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At what age should a toddler make decisions?

6 answers
Examples: What would you like for lunch? Your diaper is dirty, may I change it? Would you like to go to the playground. store, etc.? Which outfit would you like to wear? Which show would you like to watch on T.V.?

answers (6)

i think they should be able to choose what show they wanna watch as long as its for kids or if you have 2 different things picked out for lunch they should be able to pick what they would like
Changing the diaper is not optional.  It's just, "Let's change the dipaer".  Don't let them decide about going to the store or you may be in for years of wrangling and negotiating.  Too many choices are overwhelming to toddlers but certainly it's nice to be able to lay out two choices (for outfits or lunch) and let the toddler have big girl/big boy choices.  Praise the choice when made.    As far as the TV shows, even those that are supposedly for kids can be inappropriate.  If you are familiar with the content of the shows and watch with your child then a choice of one or two is great.  It's really wonderful that you want to let them start making choices and move towards a little independence. A choice of two is wonderful and gives your little one a sense of independence and control.  A choice from too many choices can just be overwhelming.
I think letting your child make choices is great for fostering their independence. However, it needs to be done carefully because young children can easily become overwhelmed which can cause tantrums and frustration. So rather than just saying "what do you want to wear today?", give your child options to choose from. Perhaps 2 or 3 outfits that they can make their decision from *It's good for you to do the choosing because we obviously know what is appropriate for the weather and such. If my daughter could she would wear summer dresses and flip flops year round.*I think idea is the same for food. You don't want to give them total control because it's not convenient for you to be making numerous meals to please everyone and also you want the childs meals to also be nutritious. So perhaps you keep it simple and make a sandwich, why not give your child the option of choosing what to have with the sandwich. Perhaps say, "Would you like yogurt, grapes, or carrot sticks and ranch with your sandwich today?"So then I believe the saying "Good in moderation" would fit here. Give your child the opportunity to make choices and nurture their independence, but let your parental senses kick in so that you can reel them in a bit.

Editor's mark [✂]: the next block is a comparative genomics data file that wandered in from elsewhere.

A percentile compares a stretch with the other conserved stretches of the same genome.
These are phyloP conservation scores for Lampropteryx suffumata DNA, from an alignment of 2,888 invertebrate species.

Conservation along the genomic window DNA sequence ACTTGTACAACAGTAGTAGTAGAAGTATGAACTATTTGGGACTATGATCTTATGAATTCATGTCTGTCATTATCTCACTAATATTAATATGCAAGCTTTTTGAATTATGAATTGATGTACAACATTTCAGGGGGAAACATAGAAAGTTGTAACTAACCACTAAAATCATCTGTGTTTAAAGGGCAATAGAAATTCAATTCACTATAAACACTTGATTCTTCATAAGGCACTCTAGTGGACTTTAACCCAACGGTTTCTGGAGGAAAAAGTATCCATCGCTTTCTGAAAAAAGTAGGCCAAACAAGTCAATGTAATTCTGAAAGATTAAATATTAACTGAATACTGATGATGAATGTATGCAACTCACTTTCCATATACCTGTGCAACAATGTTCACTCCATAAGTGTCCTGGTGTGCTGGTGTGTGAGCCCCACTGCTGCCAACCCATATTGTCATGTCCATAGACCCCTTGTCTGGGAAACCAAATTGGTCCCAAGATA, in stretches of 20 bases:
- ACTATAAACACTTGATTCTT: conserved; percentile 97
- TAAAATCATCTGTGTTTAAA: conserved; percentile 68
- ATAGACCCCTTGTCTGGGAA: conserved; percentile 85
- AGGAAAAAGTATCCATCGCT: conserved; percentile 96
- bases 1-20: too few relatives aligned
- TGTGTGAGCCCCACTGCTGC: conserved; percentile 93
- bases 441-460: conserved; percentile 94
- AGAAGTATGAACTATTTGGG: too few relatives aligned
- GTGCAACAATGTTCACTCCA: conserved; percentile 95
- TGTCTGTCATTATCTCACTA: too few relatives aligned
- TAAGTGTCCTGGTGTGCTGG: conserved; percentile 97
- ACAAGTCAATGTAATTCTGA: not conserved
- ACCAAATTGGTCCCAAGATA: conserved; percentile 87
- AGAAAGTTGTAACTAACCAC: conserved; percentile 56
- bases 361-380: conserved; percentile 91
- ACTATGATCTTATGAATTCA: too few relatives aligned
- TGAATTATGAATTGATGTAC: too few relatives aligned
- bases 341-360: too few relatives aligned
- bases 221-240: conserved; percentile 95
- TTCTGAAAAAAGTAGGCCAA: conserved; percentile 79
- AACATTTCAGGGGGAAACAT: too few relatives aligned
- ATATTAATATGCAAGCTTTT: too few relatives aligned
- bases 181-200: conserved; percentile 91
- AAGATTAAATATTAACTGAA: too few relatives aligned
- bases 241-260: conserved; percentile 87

Choices are very important for a toddler. They are figuring out the world around them and striving for independence. However, of course, they are still children and don't understand all the consequenses of some actions. We as adults do (or should) and that's why we set boundaries. Children as young as probably 18 mo can understand simple choices - "which of these two books do you want?" As they get older, give them controlled options, such as suggested above. Some things are nonegotiable, although, so do not give them the chance to become master negotiators - eg. bedtimes, running errands (your schedule), etc. I have seen 4 year olds bargain for every little thing, because they know that if they provide an option, their parent will give in.So, I'll second the "everything in moderation" here. Give them the power of choice, in a controlled manner.
You do not ask permission to change your child's diaper.I agree with the other posters, a limited choice fosters independence and confidence while avoiding unpleasant consequences.
They will start making decisions when they start learning more about the questions you are asking. My 2 year old recently started telling me when he needs a diaper change and when he ready to go night-night. I think it's a natural thing that will happen on it's own.

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